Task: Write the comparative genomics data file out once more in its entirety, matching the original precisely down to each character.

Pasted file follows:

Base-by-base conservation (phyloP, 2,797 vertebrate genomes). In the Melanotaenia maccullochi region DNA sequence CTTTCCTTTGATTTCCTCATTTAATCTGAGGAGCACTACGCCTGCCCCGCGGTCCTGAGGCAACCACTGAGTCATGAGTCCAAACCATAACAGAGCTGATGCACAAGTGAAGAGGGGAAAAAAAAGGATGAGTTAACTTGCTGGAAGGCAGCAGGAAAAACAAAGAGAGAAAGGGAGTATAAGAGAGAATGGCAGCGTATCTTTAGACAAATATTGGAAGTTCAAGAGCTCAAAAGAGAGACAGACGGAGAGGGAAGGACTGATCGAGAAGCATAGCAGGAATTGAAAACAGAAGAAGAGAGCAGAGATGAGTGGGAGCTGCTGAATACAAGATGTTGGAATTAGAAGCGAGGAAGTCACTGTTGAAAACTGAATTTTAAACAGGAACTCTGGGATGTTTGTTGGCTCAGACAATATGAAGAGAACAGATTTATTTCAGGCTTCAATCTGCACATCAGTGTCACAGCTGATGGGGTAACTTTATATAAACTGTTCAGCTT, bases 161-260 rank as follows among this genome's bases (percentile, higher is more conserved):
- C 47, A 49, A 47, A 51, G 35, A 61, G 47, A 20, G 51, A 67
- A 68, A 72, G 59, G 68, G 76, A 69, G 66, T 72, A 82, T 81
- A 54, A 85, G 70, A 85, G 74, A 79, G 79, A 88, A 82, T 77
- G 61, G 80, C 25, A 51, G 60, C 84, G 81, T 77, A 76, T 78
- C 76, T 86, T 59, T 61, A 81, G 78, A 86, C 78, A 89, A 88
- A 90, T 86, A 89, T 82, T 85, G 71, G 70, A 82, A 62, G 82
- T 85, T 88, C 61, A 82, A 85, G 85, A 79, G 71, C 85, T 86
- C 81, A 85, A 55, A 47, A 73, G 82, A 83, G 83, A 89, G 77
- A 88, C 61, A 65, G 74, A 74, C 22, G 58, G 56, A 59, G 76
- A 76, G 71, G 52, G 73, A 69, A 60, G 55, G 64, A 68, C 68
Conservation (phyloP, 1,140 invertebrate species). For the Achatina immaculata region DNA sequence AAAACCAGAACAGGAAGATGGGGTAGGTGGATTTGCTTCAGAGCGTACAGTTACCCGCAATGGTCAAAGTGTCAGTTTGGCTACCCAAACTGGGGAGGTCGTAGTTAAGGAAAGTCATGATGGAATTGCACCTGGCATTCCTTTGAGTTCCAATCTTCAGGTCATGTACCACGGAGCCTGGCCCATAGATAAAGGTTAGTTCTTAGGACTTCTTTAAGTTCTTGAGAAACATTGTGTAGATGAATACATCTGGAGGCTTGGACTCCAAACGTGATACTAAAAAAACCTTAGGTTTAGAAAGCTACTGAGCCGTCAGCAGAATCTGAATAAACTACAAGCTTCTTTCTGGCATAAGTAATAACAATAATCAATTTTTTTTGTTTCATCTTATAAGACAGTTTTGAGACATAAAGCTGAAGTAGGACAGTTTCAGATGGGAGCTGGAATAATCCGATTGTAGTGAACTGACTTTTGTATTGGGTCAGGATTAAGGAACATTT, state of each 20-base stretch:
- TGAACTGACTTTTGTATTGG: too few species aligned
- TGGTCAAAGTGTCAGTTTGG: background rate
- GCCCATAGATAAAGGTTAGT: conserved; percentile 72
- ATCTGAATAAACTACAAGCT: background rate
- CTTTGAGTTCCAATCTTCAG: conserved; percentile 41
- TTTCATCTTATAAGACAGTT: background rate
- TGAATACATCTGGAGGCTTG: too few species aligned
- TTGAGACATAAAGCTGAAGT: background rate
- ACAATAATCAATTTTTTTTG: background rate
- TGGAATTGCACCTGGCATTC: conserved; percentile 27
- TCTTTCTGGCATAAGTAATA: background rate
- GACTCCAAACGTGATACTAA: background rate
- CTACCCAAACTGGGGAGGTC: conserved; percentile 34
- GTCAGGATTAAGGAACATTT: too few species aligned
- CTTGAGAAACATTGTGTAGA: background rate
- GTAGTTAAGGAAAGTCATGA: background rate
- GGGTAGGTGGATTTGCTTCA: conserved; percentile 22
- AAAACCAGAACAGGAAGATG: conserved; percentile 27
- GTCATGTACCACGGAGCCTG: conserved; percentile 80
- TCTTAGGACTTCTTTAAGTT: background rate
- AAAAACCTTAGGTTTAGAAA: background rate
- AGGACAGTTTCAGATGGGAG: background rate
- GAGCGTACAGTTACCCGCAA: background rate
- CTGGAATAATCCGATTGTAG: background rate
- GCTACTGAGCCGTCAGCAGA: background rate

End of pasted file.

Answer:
Base-by-base conservation (phyloP, 2,797 vertebrate genomes). In the Melanotaenia maccullochi region DNA sequence CTTTCCTTTGATTTCCTCATTTAATCTGAGGAGCACTACGCCTGCCCCGCGGTCCTGAGGCAACCACTGAGTCATGAGTCCAAACCATAACAGAGCTGATGCACAAGTGAAGAGGGGAAAAAAAAGGATGAGTTAACTTGCTGGAAGGCAGCAGGAAAAACAAAGAGAGAAAGGGAGTATAAGAGAGAATGGCAGCGTATCTTTAGACAAATATTGGAAGTTCAAGAGCTCAAAAGAGAGACAGACGGAGAGGGAAGGACTGATCGAGAAGCATAGCAGGAATTGAAAACAGAAGAAGAGAGCAGAGATGAGTGGGAGCTGCTGAATACAAGATGTTGGAATTAGAAGCGAGGAAGTCACTGTTGAAAACTGAATTTTAAACAGGAACTCTGGGATGTTTGTTGGCTCAGACAATATGAAGAGAACAGATTTATTTCAGGCTTCAATCTGCACATCAGTGTCACAGCTGATGGGGTAACTTTATATAAACTGTTCAGCTT, bases 161-260 rank as follows among this genome's bases (percentile, higher is more conserved):
- C 47, A 49, A 47, A 51, G 35, A 61, G 47, A 20, G 51, A 67
- A 68, A 72, G 59, G 68, G 76, A 69, G 66, T 72, A 82, T 81
- A 54, A 85, G 70, A 85, G 74, A 79, G 79, A 88, A 82, T 77
- G 61, G 80, C 25, A 51, G 60, C 84, G 81, T 77, A 76, T 78
- C 76, T 86, T 59, T 61, A 81, G 78, A 86, C 78, A 89, A 88
- A 90, T 86, A 89, T 82, T 85, G 71, G 70, A 82, A 62, G 82
- T 85, T 88, C 61, A 82, A 85, G 85, A 79, G 71, C 85, T 86
- C 81, A 85, A 55, A 47, A 73, G 82, A 83, G 83, A 89, G 77
- A 88, C 61, A 65, G 74, A 74, C 22, G 58, G 56, A 59, G 76
- A 76, G 71, G 52, G 73, A 69, A 60, G 55, G 64, A 68, C 68
Conservation (phyloP, 1,140 invertebrate species). For the Achatina immaculata region DNA sequence AAAACCAGAACAGGAAGATGGGGTAGGTGGATTTGCTTCAGAGCGTACAGTTACCCGCAATGGTCAAAGTGTCAGTTTGGCTACCCAAACTGGGGAGGTCGTAGTTAAGGAAAGTCATGATGGAATTGCACCTGGCATTCCTTTGAGTTCCAATCTTCAGGTCATGTACCACGGAGCCTGGCCCATAGATAAAGGTTAGTTCTTAGGACTTCTTTAAGTTCTTGAGAAACATTGTGTAGATGAATACATCTGGAGGCTTGGACTCCAAACGTGATACTAAAAAAACCTTAGGTTTAGAAAGCTACTGAGCCGTCAGCAGAATCTGAATAAACTACAAGCTTCTTTCTGGCATAAGTAATAACAATAATCAATTTTTTTTGTTTCATCTTATAAGACAGTTTTGAGACATAAAGCTGAAGTAGGACAGTTTCAGATGGGAGCTGGAATAATCCGATTGTAGTGAACTGACTTTTGTATTGGGTCAGGATTAAGGAACATTT, state of each 20-base stretch:
- TGAACTGACTTTTGTATTGG: too few species aligned
- TGGTCAAAGTGTCAGTTTGG: background rate
- GCCCATAGATAAAGGTTAGT: conserved; percentile 72
- ATCTGAATAAACTACAAGCT: background rate
- CTTTGAGTTCCAATCTTCAG: conserved; percentile 41
- TTTCATCTTATAAGACAGTT: background rate
- TGAATACATCTGGAGGCTTG: too few species aligned
- TTGAGACATAAAGCTGAAGT: background rate
- ACAATAATCAATTTTTTTTG: background rate
- TGGAATTGCACCTGGCATTC: conserved; percentile 27
- TCTTTCTGGCATAAGTAATA: background rate
- GACTCCAAACGTGATACTAA: background rate
- CTACCCAAACTGGGGAGGTC: conserved; percentile 34
- GTCAGGATTAAGGAACATTT: too few species aligned
- CTTGAGAAACATTGTGTAGA: background rate
- GTAGTTAAGGAAAGTCATGA: background rate
- GGGTAGGTGGATTTGCTTCA: conserved; percentile 22
- AAAACCAGAACAGGAAGATG: conserved; percentile 27
- GTCATGTACCACGGAGCCTG: conserved; percentile 80
- TCTTAGGACTTCTTTAAGTT: background rate
- AAAAACCTTAGGTTTAGAAA: background rate
- AGGACAGTTTCAGATGGGAG: background rate
- GAGCGTACAGTTACCCGCAA: background rate
- CTGGAATAATCCGATTGTAG: background rate
- GCTACTGAGCCGTCAGCAGA: background rate